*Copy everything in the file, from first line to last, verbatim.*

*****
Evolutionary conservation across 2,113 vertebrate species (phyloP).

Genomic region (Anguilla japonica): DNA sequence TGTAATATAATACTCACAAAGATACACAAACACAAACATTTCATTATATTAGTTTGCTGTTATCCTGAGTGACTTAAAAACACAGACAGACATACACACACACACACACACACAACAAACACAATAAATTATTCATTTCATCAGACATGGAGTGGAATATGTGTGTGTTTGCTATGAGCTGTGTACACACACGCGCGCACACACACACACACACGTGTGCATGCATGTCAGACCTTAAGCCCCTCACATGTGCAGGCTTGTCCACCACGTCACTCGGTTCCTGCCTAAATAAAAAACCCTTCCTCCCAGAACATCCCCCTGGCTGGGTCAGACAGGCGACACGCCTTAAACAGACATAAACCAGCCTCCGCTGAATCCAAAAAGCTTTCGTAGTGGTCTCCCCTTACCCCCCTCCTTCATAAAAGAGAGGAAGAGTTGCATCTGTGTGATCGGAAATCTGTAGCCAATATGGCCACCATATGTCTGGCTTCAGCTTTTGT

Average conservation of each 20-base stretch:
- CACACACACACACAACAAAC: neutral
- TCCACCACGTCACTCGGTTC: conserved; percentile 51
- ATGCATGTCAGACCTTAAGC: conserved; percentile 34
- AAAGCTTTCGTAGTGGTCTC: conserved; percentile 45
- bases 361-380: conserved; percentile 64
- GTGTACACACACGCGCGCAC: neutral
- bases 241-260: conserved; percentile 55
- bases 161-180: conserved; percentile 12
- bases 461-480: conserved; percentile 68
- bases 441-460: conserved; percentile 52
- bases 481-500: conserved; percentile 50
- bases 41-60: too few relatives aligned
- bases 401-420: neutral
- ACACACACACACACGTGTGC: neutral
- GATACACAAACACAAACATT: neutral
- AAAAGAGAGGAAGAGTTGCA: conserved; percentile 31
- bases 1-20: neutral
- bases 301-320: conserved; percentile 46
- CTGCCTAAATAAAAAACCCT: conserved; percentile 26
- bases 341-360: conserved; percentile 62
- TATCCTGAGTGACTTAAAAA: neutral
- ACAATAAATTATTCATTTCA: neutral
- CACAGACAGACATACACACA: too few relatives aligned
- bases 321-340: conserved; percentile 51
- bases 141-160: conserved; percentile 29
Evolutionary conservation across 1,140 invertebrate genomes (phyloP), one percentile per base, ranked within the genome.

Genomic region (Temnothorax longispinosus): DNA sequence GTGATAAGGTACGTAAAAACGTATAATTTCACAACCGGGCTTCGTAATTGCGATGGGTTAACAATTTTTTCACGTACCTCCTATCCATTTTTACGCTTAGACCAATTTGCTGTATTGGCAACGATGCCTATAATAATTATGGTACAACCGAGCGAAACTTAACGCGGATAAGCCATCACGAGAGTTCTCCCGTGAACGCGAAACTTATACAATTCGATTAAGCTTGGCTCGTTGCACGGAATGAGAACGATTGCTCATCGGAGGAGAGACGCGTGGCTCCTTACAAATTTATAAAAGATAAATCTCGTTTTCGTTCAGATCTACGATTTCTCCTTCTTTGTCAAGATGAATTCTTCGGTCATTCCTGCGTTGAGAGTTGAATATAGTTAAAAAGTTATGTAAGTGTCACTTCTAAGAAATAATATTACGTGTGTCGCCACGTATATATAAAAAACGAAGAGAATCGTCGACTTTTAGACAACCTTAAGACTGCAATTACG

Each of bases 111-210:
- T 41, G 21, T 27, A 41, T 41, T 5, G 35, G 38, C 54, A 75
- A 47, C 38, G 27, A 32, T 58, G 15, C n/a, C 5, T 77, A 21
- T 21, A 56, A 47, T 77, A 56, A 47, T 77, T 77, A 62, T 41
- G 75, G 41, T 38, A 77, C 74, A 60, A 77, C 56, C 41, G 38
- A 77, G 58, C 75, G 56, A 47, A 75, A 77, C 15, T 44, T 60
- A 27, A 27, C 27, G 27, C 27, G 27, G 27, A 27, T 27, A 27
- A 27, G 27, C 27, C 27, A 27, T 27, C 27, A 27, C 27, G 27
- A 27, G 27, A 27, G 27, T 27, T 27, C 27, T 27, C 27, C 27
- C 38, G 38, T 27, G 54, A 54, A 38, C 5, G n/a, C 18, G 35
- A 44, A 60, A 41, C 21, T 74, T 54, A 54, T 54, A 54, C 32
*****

Evolutionary conservation across 2,113 vertebrate species (phyloP).

Genomic region (Anguilla japonica): DNA sequence TGTAATATAATACTCACAAAGATACACAAACACAAACATTTCATTATATTAGTTTGCTGTTATCCTGAGTGACTTAAAAACACAGACAGACATACACACACACACACACACACAACAAACACAATAAATTATTCATTTCATCAGACATGGAGTGGAATATGTGTGTGTTTGCTATGAGCTGTGTACACACACGCGCGCACACACACACACACACGTGTGCATGCATGTCAGACCTTAAGCCCCTCACATGTGCAGGCTTGTCCACCACGTCACTCGGTTCCTGCCTAAATAAAAAACCCTTCCTCCCAGAACATCCCCCTGGCTGGGTCAGACAGGCGACACGCCTTAAACAGACATAAACCAGCCTCCGCTGAATCCAAAAAGCTTTCGTAGTGGTCTCCCCTTACCCCCCTCCTTCATAAAAGAGAGGAAGAGTTGCATCTGTGTGATCGGAAATCTGTAGCCAATATGGCCACCATATGTCTGGCTTCAGCTTTTGT

Average conservation of each 20-base stretch:
- CACACACACACACAACAAAC: neutral
- TCCACCACGTCACTCGGTTC: conserved; percentile 51
- ATGCATGTCAGACCTTAAGC: conserved; percentile 34
- AAAGCTTTCGTAGTGGTCTC: conserved; percentile 45
- bases 361-380: conserved; percentile 64
- GTGTACACACACGCGCGCAC: neutral
- bases 241-260: conserved; percentile 55
- bases 161-180: conserved; percentile 12
- bases 461-480: conserved; percentile 68
- bases 441-460: conserved; percentile 52
- bases 481-500: conserved; percentile 50
- bases 41-60: too few relatives aligned
- bases 401-420: neutral
- ACACACACACACACGTGTGC: neutral
- GATACACAAACACAAACATT: neutral
- AAAAGAGAGGAAGAGTTGCA: conserved; percentile 31
- bases 1-20: neutral
- bases 301-320: conserved; percentile 46
- CTGCCTAAATAAAAAACCCT: conserved; percentile 26
- bases 341-360: conserved; percentile 62
- TATCCTGAGTGACTTAAAAA: neutral
- ACAATAAATTATTCATTTCA: neutral
- CACAGACAGACATACACACA: too few relatives aligned
- bases 321-340: conserved; percentile 51
- bases 141-160: conserved; percentile 29
Evolutionary conservation across 1,140 invertebrate genomes (phyloP), one percentile per base, ranked within the genome.

Genomic region (Temnothorax longispinosus): DNA sequence GTGATAAGGTACGTAAAAACGTATAATTTCACAACCGGGCTTCGTAATTGCGATGGGTTAACAATTTTTTCACGTACCTCCTATCCATTTTTACGCTTAGACCAATTTGCTGTATTGGCAACGATGCCTATAATAATTATGGTACAACCGAGCGAAACTTAACGCGGATAAGCCATCACGAGAGTTCTCCCGTGAACGCGAAACTTATACAATTCGATTAAGCTTGGCTCGTTGCACGGAATGAGAACGATTGCTCATCGGAGGAGAGACGCGTGGCTCCTTACAAATTTATAAAAGATAAATCTCGTTTTCGTTCAGATCTACGATTTCTCCTTCTTTGTCAAGATGAATTCTTCGGTCATTCCTGCGTTGAGAGTTGAATATAGTTAAAAAGTTATGTAAGTGTCACTTCTAAGAAATAATATTACGTGTGTCGCCACGTATATATAAAAAACGAAGAGAATCGTCGACTTTTAGACAACCTTAAGACTGCAATTACG

Each of bases 111-210:
- T 41, G 21, T 27, A 41, T 41, T 5, G 35, G 38, C 54, A 75
- A 47, C 38, G 27, A 32, T 58, G 15, C n/a, C 5, T 77, A 21
- T 21, A 56, A 47, T 77, A 56, A 47, T 77, T 77, A 62, T 41
- G 75, G 41, T 38, A 77, C 74, A 60, A 77, C 56, C 41, G 38
- A 77, G 58, C 75, G 56, A 47, A 75, A 77, C 15, T 44, T 60
- A 27, A 27, C 27, G 27, C 27, G 27, G 27, A 27, T 27, A 27
- A 27, G 27, C 27, C 27, A 27, T 27, C 27, A 27, C 27, G 27
- A 27, G 27, A 27, G 27, T 27, T 27, C 27, T 27, C 27, C 27
- C 38, G 38, T 27, G 54, A 54, A 38, C 5, G n/a, C 18, G 35
- A 44, A 60, A 41, C 21, T 74, T 54, A 54, T 54, A 54, C 32